The government will shut down again on February 15 if Congress doesn’t come to a funding agreement. In the case of a second shutdown, this is what tax season will look like.
The federal government was partially shut down from December 22-January 25, the longest shutdown in U.S. history. There were 800,000 government employees who were not getting paid, with 420,000 of them still being required to work. Forty-three percent of IRS workers were among furloughed employees, and almost a quarter of the IRS agents called back into work in January did not show, citing financial hardship.
Because of the staffing shortage and uncertainty around the shutdown, the IRS came out with a contingency plan for tax season that may still come into play. The government will shut down again on February 15 if Congress doesn’t come to a funding agreement. In the case of a second shutdown, this is what tax season will look like.
Breaking from the tradition of past shutdowns, the IRS will be accepting paper and electronic tax returns as normal during the shutdown. However, the IRS encourages taxpayers to file electronically for quicker processing times and refunds.
Tax refunds will still be issued, but as mentioned before, taxpayers are encouraged to use e-file or Free File with direct deposit to avoid delays. Refunds will still be subject to fraud, identity theft, and other IRS reviews as usual.
IRS tools such as the Where’s My Refund? tool and the IRS2go mobile app will still be functional during the shutdown for taxpayers to check on the status of their refunds.
The IRS will not be conducting audits during the shutdown, but automated audit selection letters will still be going out. If taxpayers are selected for an audit, they won’t be contacted by an auditor until the shutdown ends. Likewise, no collection activity will be conducted other than automated collection activity. There is great concern in the tax resolution industry about the state of 30, 60, and 90 days letters, as well as getting responses to stopping the automated collection activity.
If you have an audit scheduled, don’t expect the agent to show up during the shutdown, and with the telephone lines mostly off, you won’t be able to reschedule with the agent until the shutdown is over.
Additionally, the Tax Court shut down operations on December 28, 2018 and reopened January 28. All trial sessions scheduled through February 11 are canceled. Trial sessions will proceed as scheduled as of February 25. The Tax Court website is the best place to get information about a pending case.
If you sent documents to the Tax Court that were returned, you should resend the documents through the U.S. Postal Service or a designated private delivery service. Be sure to include a copy of the original envelope showing the postmark or other proof of mailing. Keep the original envelope.
Note: Criminal investigation work will continue during the shutdown.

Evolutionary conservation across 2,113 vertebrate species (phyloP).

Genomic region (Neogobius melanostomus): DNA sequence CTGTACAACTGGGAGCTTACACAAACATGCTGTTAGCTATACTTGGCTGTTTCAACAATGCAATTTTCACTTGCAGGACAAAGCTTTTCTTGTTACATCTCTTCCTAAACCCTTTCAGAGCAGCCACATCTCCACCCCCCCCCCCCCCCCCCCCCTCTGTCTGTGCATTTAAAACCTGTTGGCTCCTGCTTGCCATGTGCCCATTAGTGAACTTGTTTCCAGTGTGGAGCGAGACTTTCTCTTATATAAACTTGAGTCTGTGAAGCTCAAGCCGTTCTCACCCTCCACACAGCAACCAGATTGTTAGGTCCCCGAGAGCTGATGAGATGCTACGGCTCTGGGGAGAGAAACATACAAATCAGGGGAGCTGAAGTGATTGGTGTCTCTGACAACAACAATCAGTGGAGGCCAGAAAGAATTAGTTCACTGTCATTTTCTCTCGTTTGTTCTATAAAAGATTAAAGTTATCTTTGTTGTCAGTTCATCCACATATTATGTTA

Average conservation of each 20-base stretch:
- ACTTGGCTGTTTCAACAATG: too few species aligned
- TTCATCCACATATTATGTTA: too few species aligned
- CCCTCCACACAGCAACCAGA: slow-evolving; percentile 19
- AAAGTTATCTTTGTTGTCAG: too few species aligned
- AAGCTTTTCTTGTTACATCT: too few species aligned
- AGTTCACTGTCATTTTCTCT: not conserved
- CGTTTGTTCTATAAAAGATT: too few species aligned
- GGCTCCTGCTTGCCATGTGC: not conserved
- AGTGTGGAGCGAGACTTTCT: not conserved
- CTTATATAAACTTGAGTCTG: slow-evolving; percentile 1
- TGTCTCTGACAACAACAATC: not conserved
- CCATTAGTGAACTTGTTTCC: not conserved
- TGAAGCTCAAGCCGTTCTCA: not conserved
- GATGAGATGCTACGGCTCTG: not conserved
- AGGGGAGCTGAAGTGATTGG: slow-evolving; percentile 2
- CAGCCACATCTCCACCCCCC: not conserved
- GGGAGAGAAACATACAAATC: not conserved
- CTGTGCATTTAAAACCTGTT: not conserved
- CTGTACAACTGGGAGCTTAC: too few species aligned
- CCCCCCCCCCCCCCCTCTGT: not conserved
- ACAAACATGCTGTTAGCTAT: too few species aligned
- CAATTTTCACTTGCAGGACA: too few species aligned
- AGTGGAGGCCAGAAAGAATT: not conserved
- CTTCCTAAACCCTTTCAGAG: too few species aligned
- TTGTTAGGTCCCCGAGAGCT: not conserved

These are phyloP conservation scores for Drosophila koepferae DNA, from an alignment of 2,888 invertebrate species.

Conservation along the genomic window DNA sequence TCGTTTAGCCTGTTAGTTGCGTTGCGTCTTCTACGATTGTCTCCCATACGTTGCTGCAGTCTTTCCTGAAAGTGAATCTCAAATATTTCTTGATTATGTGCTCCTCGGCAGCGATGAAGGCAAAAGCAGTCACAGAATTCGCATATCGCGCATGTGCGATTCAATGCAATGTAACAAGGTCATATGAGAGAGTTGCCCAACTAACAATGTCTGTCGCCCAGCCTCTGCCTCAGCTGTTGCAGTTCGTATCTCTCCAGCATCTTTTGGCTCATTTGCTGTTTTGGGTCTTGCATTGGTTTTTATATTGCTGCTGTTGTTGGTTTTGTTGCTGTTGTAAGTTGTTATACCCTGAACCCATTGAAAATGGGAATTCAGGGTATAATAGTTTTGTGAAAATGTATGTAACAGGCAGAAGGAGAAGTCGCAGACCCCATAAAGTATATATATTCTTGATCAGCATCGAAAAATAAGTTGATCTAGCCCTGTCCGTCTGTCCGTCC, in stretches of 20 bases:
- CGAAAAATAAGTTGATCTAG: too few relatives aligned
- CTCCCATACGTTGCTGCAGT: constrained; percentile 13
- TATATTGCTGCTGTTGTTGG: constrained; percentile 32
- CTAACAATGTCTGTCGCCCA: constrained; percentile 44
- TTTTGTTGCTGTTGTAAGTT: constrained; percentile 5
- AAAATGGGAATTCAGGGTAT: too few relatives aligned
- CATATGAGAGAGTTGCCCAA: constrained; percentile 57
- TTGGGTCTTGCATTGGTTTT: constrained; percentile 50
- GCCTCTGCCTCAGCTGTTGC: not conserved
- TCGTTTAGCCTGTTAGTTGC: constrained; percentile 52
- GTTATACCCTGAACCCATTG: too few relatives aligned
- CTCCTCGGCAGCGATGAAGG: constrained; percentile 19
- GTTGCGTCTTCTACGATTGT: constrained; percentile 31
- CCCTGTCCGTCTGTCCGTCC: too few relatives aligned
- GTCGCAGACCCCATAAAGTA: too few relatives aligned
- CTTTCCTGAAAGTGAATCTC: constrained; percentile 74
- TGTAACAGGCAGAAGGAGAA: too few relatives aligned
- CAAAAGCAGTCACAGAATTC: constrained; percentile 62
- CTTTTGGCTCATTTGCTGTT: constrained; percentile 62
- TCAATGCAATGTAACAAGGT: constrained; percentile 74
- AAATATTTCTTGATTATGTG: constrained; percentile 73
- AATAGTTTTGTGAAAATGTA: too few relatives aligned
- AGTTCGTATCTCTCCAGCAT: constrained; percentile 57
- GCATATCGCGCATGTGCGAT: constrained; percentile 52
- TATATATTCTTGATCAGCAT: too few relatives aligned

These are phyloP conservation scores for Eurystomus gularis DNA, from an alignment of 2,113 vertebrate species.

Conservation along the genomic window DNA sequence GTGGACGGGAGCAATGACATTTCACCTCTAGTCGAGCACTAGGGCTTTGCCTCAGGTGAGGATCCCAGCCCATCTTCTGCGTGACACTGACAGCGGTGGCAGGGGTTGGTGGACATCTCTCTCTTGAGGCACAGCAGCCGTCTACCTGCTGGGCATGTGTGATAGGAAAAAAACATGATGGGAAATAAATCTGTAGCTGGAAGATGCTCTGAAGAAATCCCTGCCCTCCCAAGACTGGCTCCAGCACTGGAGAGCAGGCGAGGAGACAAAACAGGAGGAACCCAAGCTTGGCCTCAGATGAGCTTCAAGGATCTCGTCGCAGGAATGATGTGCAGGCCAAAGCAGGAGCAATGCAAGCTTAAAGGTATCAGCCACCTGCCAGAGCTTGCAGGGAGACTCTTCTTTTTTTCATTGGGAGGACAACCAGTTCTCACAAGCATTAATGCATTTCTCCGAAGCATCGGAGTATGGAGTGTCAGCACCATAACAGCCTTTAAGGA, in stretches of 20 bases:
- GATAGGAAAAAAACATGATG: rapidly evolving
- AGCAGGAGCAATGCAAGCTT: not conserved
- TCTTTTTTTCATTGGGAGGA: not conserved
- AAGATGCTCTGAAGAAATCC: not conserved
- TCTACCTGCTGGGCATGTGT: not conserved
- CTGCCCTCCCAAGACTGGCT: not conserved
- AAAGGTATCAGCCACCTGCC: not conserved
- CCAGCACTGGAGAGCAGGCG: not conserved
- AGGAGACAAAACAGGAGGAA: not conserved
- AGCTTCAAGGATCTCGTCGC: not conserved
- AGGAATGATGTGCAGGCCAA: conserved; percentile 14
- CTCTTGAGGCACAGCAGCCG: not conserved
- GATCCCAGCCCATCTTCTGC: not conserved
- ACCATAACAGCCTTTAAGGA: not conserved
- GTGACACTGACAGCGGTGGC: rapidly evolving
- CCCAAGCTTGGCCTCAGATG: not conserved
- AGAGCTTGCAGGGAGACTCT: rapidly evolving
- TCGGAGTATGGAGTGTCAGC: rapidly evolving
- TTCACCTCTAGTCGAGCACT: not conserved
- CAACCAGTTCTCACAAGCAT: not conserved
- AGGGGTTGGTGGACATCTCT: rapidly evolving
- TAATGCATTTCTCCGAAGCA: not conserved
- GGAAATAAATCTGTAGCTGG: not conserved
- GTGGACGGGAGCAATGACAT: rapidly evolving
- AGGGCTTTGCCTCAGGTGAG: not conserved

Many IRS help resources will be limited during the shutdown, especially live assistance. There will be some telephone customer service assistance available but not as much as usual, so the IRS has said that taxpayers should be prepared for longer wait times.
There will be no in-person meetings available—all taxpayer assistance centers (TACs) will be closed, and if you already have an appointment scheduled that’s related to audits, collection, Appeals, or Taxpayer Advocate cases, you should consider your appointment canceled. Your appointment will be rescheduled once the IRS reopens.
Additionally, the CAF Unit won’t be operating, so there will be no way to file new Power of Attorney forms.
The resources that will be available are automated applications. As mentioned before, taxpayers can still use the Where’s My Refund? tool and the IRS2go mobile app, and the IRS website will still be functional. The EIN online system will also be functional for everyone except foreign taxpayers.
The IRS can still receive mail during the shutdown, but their correspondence back will be extremely limited. Some experts claim that the IRS could take at least a year to recover from the shutdown and catch up with correspondence.
The government shutdown of the IRS was overwhelming for all involved—IRS employees, taxpayers, and tax professionals—but most of all for the IRS employees who weren’t getting paid.
“After a month with no pay, real hardship does exist for IRS employees including not having the money needed to get back and forth to work or to pay for the child care necessary to return to work right now,” Tony Reardon, president of the National Treasury Employees Union, said according to CNN.
If you’re interested in helping IRS employees, there are a few options.
Last week, Canopy worked with a local Domino’s and local IRS leadership to provide dinner to IRS employees in Ogden, Utah. You can check in your local area for similar service opportunities. There are also a few GoFundMe fundraisers that you can donate to.
This fundraiser is specifically for IRS workers in the Atlanta and Washington D.C. areas.
Here’s another fundraiser that’s helping federal employees in the Washington D.C. area as well.
Want to stay up to date with what’s happening in the tax and accounting industry? Check out the Industry News section of Canopy’s blog.